With your brand of politics, are you trying to appeal to the intelligentsia?
We appeal to all sections of Singapore. I went on a house-to-house visit in West Coast GRC recently in a low-income area. We got a very enthusiastic response there … there haven’t been elections there for 20 years.
We appeal to the professional classes because of our economic policies and perceived economic competence. We definitely appeal to most Singaporeans who think there should be more opposition in Parliament – that we need to move towards a two-party system.
Rising property prices is one area that the Reform Party is concerned about. How would the party do things differently from the Government?
There’s a conflict of interest in the Government’s role as the owner of 79 per cent of the land and the provider of housing … they have a vested interest in seeing property prices rise. We’ve said that we would like to see more private sector competition with the HDB in the provision of low-cost housing.
I don’t think this would lead to lower quality because first, you have a regulator to ensure that standards are maintained. Second, competition usually leads to higher quality.
If you get into Parliament, do you see yourself as a full-time Member of Parliament? What would your priorities be?
I’m already a full-time politician and I’ll certainly devote the major part of my time. Being an MP is not the ultimate objective, because every political party’s objective should be to get to be the government and that’s what I’ll be working for.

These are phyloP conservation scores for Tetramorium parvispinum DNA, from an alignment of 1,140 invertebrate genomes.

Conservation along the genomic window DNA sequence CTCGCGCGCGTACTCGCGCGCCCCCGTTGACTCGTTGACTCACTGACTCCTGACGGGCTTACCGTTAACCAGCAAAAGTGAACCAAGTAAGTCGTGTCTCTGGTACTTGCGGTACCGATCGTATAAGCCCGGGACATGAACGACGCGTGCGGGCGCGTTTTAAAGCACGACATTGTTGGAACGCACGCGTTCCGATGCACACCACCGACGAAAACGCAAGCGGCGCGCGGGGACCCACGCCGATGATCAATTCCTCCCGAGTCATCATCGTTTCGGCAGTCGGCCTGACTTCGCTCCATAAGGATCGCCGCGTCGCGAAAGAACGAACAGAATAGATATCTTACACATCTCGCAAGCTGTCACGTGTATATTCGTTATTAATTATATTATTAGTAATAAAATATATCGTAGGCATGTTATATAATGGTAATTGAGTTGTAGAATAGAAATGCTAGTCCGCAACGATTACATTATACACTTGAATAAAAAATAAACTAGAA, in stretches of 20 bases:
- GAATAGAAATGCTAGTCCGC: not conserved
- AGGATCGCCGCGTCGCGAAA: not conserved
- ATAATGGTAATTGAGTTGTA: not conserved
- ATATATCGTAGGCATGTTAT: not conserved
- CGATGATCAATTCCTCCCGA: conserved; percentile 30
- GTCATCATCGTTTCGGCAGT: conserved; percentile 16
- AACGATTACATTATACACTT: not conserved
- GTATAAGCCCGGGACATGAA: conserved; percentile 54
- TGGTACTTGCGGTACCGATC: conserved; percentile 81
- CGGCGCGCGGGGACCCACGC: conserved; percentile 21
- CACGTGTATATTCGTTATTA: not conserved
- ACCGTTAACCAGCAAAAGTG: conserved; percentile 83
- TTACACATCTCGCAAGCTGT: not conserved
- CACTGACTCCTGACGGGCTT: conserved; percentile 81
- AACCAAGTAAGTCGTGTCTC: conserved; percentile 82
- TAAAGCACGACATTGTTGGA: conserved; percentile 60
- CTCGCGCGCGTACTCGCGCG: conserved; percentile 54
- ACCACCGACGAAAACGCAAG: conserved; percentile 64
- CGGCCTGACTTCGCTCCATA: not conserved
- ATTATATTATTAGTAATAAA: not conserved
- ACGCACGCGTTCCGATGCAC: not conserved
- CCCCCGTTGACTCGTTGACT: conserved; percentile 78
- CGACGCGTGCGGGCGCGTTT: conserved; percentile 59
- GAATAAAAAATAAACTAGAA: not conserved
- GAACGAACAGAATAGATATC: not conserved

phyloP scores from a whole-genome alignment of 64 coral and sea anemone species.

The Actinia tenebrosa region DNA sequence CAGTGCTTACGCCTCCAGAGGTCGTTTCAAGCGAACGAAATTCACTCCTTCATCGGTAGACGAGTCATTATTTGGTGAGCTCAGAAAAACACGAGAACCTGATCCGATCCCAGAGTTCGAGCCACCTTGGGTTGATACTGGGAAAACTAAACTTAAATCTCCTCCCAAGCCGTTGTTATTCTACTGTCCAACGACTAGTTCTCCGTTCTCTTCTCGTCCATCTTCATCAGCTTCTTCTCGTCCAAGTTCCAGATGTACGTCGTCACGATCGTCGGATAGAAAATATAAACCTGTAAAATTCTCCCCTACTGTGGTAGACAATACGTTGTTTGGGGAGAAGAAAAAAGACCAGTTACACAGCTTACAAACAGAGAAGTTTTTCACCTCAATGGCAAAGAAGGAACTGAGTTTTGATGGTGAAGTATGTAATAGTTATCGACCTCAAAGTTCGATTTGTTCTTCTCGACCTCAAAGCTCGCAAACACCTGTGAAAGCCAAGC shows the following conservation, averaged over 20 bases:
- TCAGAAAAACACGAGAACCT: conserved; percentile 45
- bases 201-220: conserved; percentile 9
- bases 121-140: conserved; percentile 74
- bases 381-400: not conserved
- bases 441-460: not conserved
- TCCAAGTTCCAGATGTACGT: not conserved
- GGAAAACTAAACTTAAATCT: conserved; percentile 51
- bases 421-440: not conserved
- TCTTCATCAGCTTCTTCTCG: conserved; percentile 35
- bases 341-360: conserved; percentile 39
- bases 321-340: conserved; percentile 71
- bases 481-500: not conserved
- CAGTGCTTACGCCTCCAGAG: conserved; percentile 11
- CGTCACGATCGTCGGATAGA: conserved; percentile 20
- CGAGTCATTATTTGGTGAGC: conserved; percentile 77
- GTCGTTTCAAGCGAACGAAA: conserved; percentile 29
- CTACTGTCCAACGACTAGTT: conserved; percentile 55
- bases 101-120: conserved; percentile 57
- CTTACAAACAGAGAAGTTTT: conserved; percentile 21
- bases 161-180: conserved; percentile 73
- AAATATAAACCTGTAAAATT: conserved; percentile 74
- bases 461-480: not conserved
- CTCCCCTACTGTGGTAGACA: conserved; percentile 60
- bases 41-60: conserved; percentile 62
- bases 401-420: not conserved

The PAP may be against the two-party system but it’s inevitable, as we have seen in Korea, Taiwan and Indonesia. The problem with the one-party system is not corruption – at least not in Singapore because the Government is not corrupt – but it leads to a society closed to new ideas, with too many “yes men”.
‘We are fairly united’
What is your take on the state of Opposition unity here?
You can’t force Opposition unity but I think it will definitely happen. That’s the basis of our purported alliance with the SDA (Singapore Democratic Alliance) – it would not be to just fight an election but to coordinate our actions in Parliament.
We don’t all have to agree on exactly the same policies, but we all have the same objective, so it would be wrong to talk about Opposition disunity. We are fairly united.
If you team up with the SDA’s Chiam See Tong to contest a Group Representation Constituency, wouldn’t you find yourself in the shadow of a veteran Opposition figure?
Mr Chiam is much-loved and respected by his constituents. He has done a great job in Potong Pasir. But let’s be frank: In a democratic country, if a party has failed for 25 years to expand its base beyond one seat in Parliament then I think the leaders would have been voted out.
Mr Chiam and I share the same view that the purpose of a political party is to form a government. He has spoken many times about the Opposition forming, not at the next General Election but by the election after that, to be in a position to be seen as an alternative government – which is something the Reform Party has also said.
I can’t comment on our election strategy. It’s completely shocking that we haven’t seen the boundaries … that is grossly unfair to the Opposition.
What do you hope Singaporeans see Kenneth Jeyaretnam as?
I hope that I’ll be seen as somebody who transformed Singapore politics – I hope that doesn’t sound too arrogant – and who made (participating in politics) seem like a normal and patriotic duty, rather than something to be shunned or avoided out of fear.
The writer is a freelance correspondent.